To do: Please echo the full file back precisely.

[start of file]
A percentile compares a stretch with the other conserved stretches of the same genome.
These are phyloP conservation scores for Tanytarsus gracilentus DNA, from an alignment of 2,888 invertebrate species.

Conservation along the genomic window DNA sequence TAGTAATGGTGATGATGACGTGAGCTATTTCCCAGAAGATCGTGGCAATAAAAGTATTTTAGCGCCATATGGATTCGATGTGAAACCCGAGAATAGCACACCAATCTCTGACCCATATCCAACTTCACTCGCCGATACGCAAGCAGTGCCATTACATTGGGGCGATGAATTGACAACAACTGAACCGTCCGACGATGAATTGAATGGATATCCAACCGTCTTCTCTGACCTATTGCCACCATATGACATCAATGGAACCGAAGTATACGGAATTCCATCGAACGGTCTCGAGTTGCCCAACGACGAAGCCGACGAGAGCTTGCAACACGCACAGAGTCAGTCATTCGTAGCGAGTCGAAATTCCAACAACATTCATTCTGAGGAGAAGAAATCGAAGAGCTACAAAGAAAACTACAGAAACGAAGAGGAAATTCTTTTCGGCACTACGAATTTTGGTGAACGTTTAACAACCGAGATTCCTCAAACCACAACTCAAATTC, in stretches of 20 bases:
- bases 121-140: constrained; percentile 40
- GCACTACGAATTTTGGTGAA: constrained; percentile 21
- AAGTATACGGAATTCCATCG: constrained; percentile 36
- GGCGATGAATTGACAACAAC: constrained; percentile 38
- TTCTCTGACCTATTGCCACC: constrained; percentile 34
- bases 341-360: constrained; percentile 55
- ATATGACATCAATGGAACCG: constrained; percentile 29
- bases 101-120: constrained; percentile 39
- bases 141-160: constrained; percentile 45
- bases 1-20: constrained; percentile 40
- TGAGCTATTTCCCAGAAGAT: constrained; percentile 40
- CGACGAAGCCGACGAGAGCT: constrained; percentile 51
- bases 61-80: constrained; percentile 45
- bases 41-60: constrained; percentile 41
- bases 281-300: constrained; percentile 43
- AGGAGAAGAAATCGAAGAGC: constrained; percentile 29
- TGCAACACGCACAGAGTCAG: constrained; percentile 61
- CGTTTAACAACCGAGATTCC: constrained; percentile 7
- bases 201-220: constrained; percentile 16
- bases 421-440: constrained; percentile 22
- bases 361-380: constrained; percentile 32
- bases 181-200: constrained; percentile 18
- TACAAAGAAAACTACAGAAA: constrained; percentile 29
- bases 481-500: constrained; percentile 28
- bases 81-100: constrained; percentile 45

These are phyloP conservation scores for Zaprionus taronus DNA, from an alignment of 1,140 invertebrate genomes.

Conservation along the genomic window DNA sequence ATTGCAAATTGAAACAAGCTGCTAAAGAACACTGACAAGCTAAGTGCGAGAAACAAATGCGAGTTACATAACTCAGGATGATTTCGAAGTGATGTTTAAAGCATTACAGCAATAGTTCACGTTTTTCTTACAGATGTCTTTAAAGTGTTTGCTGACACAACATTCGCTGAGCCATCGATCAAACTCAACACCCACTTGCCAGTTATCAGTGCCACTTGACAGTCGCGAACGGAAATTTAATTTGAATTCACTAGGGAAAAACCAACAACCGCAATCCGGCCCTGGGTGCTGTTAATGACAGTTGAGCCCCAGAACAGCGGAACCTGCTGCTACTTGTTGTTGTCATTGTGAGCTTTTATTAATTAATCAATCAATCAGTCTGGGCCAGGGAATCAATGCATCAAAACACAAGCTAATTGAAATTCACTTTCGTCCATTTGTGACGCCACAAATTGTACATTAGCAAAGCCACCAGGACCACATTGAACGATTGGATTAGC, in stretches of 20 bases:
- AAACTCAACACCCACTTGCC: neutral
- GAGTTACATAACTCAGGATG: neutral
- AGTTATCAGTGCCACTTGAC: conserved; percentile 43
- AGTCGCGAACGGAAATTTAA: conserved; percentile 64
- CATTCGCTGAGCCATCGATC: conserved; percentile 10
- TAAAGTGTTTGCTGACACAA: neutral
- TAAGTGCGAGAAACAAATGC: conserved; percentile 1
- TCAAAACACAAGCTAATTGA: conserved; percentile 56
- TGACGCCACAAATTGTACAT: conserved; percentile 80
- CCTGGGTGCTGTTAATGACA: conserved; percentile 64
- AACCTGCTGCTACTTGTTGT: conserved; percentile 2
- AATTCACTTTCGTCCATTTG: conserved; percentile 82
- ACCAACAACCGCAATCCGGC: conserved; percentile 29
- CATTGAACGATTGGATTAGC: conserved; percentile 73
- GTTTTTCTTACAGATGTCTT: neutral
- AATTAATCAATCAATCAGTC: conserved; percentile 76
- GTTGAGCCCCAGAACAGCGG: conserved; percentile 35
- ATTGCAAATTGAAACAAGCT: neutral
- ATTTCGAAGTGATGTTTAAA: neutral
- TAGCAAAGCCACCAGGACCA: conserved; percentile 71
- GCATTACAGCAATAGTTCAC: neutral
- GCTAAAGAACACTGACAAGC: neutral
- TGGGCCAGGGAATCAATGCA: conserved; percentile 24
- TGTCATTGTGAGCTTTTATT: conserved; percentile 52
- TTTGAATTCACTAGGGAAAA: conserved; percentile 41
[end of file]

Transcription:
A percentile compares a stretch with the other conserved stretches of the same genome.
These are phyloP conservation scores for Tanytarsus gracilentus DNA, from an alignment of 2,888 invertebrate species.

Conservation along the genomic window DNA sequence TAGTAATGGTGATGATGACGTGAGCTATTTCCCAGAAGATCGTGGCAATAAAAGTATTTTAGCGCCATATGGATTCGATGTGAAACCCGAGAATAGCACACCAATCTCTGACCCATATCCAACTTCACTCGCCGATACGCAAGCAGTGCCATTACATTGGGGCGATGAATTGACAACAACTGAACCGTCCGACGATGAATTGAATGGATATCCAACCGTCTTCTCTGACCTATTGCCACCATATGACATCAATGGAACCGAAGTATACGGAATTCCATCGAACGGTCTCGAGTTGCCCAACGACGAAGCCGACGAGAGCTTGCAACACGCACAGAGTCAGTCATTCGTAGCGAGTCGAAATTCCAACAACATTCATTCTGAGGAGAAGAAATCGAAGAGCTACAAAGAAAACTACAGAAACGAAGAGGAAATTCTTTTCGGCACTACGAATTTTGGTGAACGTTTAACAACCGAGATTCCTCAAACCACAACTCAAATTC, in stretches of 20 bases:
- bases 121-140: constrained; percentile 40
- GCACTACGAATTTTGGTGAA: constrained; percentile 21
- AAGTATACGGAATTCCATCG: constrained; percentile 36
- GGCGATGAATTGACAACAAC: constrained; percentile 38
- TTCTCTGACCTATTGCCACC: constrained; percentile 34
- bases 341-360: constrained; percentile 55
- ATATGACATCAATGGAACCG: constrained; percentile 29
- bases 101-120: constrained; percentile 39
- bases 141-160: constrained; percentile 45
- bases 1-20: constrained; percentile 40
- TGAGCTATTTCCCAGAAGAT: constrained; percentile 40
- CGACGAAGCCGACGAGAGCT: constrained; percentile 51
- bases 61-80: constrained; percentile 45
- bases 41-60: constrained; percentile 41
- bases 281-300: constrained; percentile 43
- AGGAGAAGAAATCGAAGAGC: constrained; percentile 29
- TGCAACACGCACAGAGTCAG: constrained; percentile 61
- CGTTTAACAACCGAGATTCC: constrained; percentile 7
- bases 201-220: constrained; percentile 16
- bases 421-440: constrained; percentile 22
- bases 361-380: constrained; percentile 32
- bases 181-200: constrained; percentile 18
- TACAAAGAAAACTACAGAAA: constrained; percentile 29
- bases 481-500: constrained; percentile 28
- bases 81-100: constrained; percentile 45

These are phyloP conservation scores for Zaprionus taronus DNA, from an alignment of 1,140 invertebrate genomes.

Conservation along the genomic window DNA sequence ATTGCAAATTGAAACAAGCTGCTAAAGAACACTGACAAGCTAAGTGCGAGAAACAAATGCGAGTTACATAACTCAGGATGATTTCGAAGTGATGTTTAAAGCATTACAGCAATAGTTCACGTTTTTCTTACAGATGTCTTTAAAGTGTTTGCTGACACAACATTCGCTGAGCCATCGATCAAACTCAACACCCACTTGCCAGTTATCAGTGCCACTTGACAGTCGCGAACGGAAATTTAATTTGAATTCACTAGGGAAAAACCAACAACCGCAATCCGGCCCTGGGTGCTGTTAATGACAGTTGAGCCCCAGAACAGCGGAACCTGCTGCTACTTGTTGTTGTCATTGTGAGCTTTTATTAATTAATCAATCAATCAGTCTGGGCCAGGGAATCAATGCATCAAAACACAAGCTAATTGAAATTCACTTTCGTCCATTTGTGACGCCACAAATTGTACATTAGCAAAGCCACCAGGACCACATTGAACGATTGGATTAGC, in stretches of 20 bases:
- AAACTCAACACCCACTTGCC: neutral
- GAGTTACATAACTCAGGATG: neutral
- AGTTATCAGTGCCACTTGAC: conserved; percentile 43
- AGTCGCGAACGGAAATTTAA: conserved; percentile 64
- CATTCGCTGAGCCATCGATC: conserved; percentile 10
- TAAAGTGTTTGCTGACACAA: neutral
- TAAGTGCGAGAAACAAATGC: conserved; percentile 1
- TCAAAACACAAGCTAATTGA: conserved; percentile 56
- TGACGCCACAAATTGTACAT: conserved; percentile 80
- CCTGGGTGCTGTTAATGACA: conserved; percentile 64
- AACCTGCTGCTACTTGTTGT: conserved; percentile 2
- AATTCACTTTCGTCCATTTG: conserved; percentile 82
- ACCAACAACCGCAATCCGGC: conserved; percentile 29
- CATTGAACGATTGGATTAGC: conserved; percentile 73
- GTTTTTCTTACAGATGTCTT: neutral
- AATTAATCAATCAATCAGTC: conserved; percentile 76
- GTTGAGCCCCAGAACAGCGG: conserved; percentile 35
- ATTGCAAATTGAAACAAGCT: neutral
- ATTTCGAAGTGATGTTTAAA: neutral
- TAGCAAAGCCACCAGGACCA: conserved; percentile 71
- GCATTACAGCAATAGTTCAC: neutral
- GCTAAAGAACACTGACAAGC: neutral
- TGGGCCAGGGAATCAATGCA: conserved; percentile 24
- TGTCATTGTGAGCTTTTATT: conserved; percentile 52
- TTTGAATTCACTAGGGAAAA: conserved; percentile 41